Two different patients. Two different stories. But a shared delusion. Each is convinced that someone they love dearly is not that person, but an impostor. A curious disorder known as Capgras delusion involves the distinct feeling that the people around you have been replaced.
NPR did story on this delusion disorder. One of the experts they interviews is an interesting neuroscientist who spoke at a TED conference about interesting brain paradoxes, his name is Dr. Ramachandran. Really this story came from Radio Lab, a blog/radio/podcast pair of men who speak on insteresting subjects. All in all, I was impressed with this rare, rare, delusion that can effect people.
As is mentioned in the piece, Capgras delusion, is named after a French psychiatrist. He gave the first case report on a woman who had this issue.
Imagine you look at someone, and you see that they look like someone you know and you know what their name is, and you know a history with this face, but there is no emotional backing to your image. So, you don’t think it’s them because it doesn’t “feel” like them! If they walked out of the room and called you, you’d know them and tell them someone stole their body and impersonated them. Interesting and sad.
I heard this story on NPR about a man named Michael Nye, who did an art collection based on Hunger. It was amazing to hear the stories that people who experienced real hunger went through, and then when I got home, I was able to view the images that went with them. He would spend several days with his subjects, interviewing and taking photographs, then he’d make a small short audio clip and share an image that went with it. It was very touching.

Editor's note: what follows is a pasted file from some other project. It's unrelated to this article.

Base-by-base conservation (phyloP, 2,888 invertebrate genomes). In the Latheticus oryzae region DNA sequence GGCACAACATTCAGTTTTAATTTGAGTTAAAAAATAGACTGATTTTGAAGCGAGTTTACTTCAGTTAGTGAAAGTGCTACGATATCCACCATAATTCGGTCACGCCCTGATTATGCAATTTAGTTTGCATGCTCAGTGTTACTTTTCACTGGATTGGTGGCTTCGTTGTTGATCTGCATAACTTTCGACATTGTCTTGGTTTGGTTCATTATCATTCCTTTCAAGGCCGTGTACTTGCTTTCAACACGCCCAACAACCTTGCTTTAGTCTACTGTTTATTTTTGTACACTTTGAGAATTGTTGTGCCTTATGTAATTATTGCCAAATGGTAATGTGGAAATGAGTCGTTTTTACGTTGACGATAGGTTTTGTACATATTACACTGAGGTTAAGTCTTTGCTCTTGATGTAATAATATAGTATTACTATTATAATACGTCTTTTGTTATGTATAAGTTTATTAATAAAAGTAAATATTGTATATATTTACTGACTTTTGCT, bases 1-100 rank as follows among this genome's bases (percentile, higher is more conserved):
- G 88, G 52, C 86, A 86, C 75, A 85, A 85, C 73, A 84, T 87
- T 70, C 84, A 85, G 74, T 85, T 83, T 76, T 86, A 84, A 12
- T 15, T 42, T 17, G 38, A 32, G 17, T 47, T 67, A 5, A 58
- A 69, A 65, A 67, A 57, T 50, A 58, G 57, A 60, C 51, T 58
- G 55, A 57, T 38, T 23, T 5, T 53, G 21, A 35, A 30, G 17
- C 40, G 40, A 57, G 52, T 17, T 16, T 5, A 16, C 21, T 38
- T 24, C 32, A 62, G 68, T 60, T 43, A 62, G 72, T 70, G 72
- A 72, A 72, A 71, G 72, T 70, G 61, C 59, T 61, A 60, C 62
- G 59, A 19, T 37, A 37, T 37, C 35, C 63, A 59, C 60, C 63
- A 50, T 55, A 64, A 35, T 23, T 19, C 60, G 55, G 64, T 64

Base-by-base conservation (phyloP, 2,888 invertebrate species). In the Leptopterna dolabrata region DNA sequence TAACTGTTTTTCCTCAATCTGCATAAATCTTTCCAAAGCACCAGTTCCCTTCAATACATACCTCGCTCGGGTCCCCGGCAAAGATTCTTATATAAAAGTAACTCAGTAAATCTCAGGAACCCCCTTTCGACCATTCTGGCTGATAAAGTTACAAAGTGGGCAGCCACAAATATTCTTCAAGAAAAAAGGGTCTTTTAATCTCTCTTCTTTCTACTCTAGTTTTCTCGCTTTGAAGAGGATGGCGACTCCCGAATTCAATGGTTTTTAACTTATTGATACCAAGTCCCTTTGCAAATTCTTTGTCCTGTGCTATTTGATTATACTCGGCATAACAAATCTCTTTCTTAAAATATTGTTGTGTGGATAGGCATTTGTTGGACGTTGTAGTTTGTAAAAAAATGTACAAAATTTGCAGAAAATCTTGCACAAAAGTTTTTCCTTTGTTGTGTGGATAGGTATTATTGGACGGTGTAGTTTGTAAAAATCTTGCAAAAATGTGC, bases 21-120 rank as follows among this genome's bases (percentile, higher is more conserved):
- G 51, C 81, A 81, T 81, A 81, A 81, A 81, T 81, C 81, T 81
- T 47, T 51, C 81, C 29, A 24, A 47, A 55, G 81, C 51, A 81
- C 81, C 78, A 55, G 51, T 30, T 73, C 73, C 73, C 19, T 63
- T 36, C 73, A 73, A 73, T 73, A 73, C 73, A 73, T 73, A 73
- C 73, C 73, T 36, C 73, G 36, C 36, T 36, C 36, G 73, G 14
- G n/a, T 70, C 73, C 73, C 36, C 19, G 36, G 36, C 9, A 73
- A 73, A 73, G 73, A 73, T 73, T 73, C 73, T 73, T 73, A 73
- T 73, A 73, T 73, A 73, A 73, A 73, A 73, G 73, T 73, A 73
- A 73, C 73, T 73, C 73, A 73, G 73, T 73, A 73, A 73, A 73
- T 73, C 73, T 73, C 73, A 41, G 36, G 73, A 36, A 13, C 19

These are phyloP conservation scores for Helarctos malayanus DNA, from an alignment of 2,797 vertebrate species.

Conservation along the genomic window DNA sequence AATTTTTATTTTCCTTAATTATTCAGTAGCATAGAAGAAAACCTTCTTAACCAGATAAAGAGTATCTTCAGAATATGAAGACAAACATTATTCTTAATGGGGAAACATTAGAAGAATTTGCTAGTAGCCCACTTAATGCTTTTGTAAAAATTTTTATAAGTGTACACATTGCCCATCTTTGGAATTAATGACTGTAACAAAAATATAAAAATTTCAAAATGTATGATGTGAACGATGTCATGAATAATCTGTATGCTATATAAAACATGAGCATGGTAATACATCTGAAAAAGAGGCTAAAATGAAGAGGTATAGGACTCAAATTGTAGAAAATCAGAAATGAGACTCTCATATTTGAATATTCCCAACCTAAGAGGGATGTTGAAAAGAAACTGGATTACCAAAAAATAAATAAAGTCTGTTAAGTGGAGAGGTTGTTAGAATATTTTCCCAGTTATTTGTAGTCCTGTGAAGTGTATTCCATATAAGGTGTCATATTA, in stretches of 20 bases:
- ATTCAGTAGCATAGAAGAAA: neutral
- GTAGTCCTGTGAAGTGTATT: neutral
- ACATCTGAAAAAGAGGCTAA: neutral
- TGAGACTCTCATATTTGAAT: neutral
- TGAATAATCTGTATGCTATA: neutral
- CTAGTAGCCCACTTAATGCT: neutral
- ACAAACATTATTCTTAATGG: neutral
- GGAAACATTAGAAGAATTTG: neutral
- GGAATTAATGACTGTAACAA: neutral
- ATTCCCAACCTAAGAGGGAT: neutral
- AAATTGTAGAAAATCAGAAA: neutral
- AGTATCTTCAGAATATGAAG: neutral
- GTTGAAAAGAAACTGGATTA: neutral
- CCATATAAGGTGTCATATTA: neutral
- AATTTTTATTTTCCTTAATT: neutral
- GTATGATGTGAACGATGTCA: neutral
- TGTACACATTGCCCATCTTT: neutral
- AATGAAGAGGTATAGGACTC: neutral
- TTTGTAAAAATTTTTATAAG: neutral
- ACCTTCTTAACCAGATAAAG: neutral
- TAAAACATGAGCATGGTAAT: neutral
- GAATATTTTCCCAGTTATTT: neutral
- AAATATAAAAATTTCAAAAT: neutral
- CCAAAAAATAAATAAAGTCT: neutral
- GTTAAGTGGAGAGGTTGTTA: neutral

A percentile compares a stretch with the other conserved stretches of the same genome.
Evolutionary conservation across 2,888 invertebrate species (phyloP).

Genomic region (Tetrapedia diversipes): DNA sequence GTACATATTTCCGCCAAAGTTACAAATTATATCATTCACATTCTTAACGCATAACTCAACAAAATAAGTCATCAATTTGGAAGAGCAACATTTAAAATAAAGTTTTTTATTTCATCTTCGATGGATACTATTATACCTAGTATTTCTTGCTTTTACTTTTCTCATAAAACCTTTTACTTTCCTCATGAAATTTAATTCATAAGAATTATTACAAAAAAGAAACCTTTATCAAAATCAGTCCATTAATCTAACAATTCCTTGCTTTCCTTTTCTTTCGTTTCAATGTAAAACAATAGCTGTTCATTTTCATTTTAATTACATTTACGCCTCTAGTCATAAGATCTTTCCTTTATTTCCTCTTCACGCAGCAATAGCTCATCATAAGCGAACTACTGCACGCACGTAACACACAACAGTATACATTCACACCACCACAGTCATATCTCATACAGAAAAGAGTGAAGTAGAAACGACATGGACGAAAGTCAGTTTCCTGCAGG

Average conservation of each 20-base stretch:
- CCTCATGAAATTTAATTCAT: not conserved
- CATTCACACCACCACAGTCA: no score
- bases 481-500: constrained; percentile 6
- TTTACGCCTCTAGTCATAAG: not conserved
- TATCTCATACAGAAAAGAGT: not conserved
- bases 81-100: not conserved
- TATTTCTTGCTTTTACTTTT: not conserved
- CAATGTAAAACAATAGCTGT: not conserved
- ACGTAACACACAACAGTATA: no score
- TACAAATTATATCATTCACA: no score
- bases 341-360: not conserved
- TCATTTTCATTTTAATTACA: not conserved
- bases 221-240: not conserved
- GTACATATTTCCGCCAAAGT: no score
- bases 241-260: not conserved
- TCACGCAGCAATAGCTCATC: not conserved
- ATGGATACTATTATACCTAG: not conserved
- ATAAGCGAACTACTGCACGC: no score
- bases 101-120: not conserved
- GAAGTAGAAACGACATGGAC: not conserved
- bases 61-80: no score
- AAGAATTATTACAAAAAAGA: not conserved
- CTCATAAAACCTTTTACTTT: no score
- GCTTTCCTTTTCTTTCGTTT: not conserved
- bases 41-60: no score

A photograph by Michael Nye, as part of his collection on hunger, click to visit the site with her story.
It was very moving to hear the stories of these people, and amazing how he used photography and journalism to present it. He is a lawyer by trade.
I highly recommend looking at his web exhibits. About Hunger
“People seem not to see that their opinion of the world is also a confession of their character”
– Ralph Waldo Emerson
When I was in high school, I was fascinated by the writers known as the transendentalists. To me to be a “writing movement” with ideas that formed an actually historical blip was amazing and I grew to enjoy RA Emmerson’s work. He ennoyed education as well as has an interesting, and I think unique view of the world and religion. I think it would have been interesting to talk with him for an evening. He had many thoughts directed at what makes a person a better person, as well as insights such as this one about a person’s character. I think he was on the mark here.
“A common error in thinking about primary care is to see it as entry-level medicine…and, because of this, rudimentary medicine — for mostly (say) the common cold and imaginary illnesses. This is a false notion. Everyone knows, however, that knowing when you don’t know require sophisticated knowledge…From the perspective of training physicians and the knowledge bases required for adequate performance, the higher we go on the scale of a specialist training, the less complex medical problems become.” Eric J. Cassell, MD
This is an interesting talk on how the internet connects us to each other. She discusses some of the social norms that have created the structure we have, and how the higher up the echelons, the more control one has over their ability to talk to their close relationships.
It is very humbling to feed a young woman her breakfast because she is too autistic to tell you she’s hungry, but functional enough to sometimes be able to use a spoon. It is humbling to watch a spirit, “trapped” in a body that wont allow her to communicate all she feels, so only pure emotion and frustration surface. When she is not understood, or cannot get her needs met, she strikes her own head–her ears bearing years of scars and healing in the form of large keloid scars.
It is humbing to think, that something as simple as telling another human, I think I am tired, do you mind letting me rest? or I am very sad, and I cannot seem to be comforted, will you love me? Can never be said by some who need it most. A very humbling thing to watch.